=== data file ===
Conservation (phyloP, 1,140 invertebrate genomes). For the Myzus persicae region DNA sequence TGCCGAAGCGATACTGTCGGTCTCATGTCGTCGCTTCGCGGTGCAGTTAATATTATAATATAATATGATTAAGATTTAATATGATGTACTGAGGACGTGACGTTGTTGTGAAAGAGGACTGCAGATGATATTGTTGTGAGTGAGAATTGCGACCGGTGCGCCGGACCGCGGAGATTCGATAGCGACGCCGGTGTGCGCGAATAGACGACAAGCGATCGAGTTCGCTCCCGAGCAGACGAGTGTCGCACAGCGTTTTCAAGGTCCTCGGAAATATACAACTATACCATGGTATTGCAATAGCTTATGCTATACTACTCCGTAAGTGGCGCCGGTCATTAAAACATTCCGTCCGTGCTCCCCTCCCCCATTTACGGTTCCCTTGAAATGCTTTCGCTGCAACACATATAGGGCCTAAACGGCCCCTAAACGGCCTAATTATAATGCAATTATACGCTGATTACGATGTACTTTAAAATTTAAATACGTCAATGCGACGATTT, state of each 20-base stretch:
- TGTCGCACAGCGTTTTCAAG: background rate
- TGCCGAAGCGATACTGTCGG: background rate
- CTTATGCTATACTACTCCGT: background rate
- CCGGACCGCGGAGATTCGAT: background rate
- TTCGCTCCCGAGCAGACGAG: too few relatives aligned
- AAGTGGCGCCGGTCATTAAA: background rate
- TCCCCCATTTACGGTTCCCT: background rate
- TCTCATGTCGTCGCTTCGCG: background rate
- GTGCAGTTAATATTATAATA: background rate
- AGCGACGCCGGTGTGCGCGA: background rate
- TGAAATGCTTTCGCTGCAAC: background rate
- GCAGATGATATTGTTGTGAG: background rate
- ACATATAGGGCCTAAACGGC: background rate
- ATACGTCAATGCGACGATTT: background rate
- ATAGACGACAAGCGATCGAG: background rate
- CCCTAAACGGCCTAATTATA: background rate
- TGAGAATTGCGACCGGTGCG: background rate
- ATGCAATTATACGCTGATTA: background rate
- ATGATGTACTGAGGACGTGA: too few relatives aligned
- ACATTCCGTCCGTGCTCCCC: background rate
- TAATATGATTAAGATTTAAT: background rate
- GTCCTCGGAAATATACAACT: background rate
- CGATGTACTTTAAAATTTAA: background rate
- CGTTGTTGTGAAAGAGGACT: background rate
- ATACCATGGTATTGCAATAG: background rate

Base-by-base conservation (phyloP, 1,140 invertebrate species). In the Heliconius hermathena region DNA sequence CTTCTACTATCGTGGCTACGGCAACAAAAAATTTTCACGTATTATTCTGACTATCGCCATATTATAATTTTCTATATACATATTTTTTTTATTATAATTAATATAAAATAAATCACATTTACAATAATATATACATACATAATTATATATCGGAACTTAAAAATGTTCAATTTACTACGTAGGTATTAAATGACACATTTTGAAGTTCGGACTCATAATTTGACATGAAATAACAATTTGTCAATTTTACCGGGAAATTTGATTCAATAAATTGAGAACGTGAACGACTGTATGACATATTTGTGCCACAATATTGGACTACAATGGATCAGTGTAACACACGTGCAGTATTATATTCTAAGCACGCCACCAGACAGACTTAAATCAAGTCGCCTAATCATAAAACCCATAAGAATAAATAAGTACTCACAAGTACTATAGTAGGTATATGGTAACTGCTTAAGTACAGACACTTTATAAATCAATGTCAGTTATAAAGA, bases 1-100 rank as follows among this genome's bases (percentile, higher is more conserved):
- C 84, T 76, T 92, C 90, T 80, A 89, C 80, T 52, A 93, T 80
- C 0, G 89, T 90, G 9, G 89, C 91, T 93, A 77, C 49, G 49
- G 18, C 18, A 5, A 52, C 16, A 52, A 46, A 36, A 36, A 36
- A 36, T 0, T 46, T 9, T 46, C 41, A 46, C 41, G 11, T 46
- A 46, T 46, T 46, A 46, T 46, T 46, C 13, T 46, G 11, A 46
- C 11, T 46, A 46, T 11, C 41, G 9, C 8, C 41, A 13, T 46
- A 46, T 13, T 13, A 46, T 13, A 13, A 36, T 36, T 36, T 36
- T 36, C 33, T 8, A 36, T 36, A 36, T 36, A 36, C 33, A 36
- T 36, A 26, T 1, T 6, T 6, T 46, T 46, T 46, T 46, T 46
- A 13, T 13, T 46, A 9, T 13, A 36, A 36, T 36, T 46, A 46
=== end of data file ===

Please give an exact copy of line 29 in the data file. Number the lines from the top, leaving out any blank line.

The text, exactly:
- C 0, G 89, T 90, G 9, G 89, C 91, T 93, A 77, C 49, G 49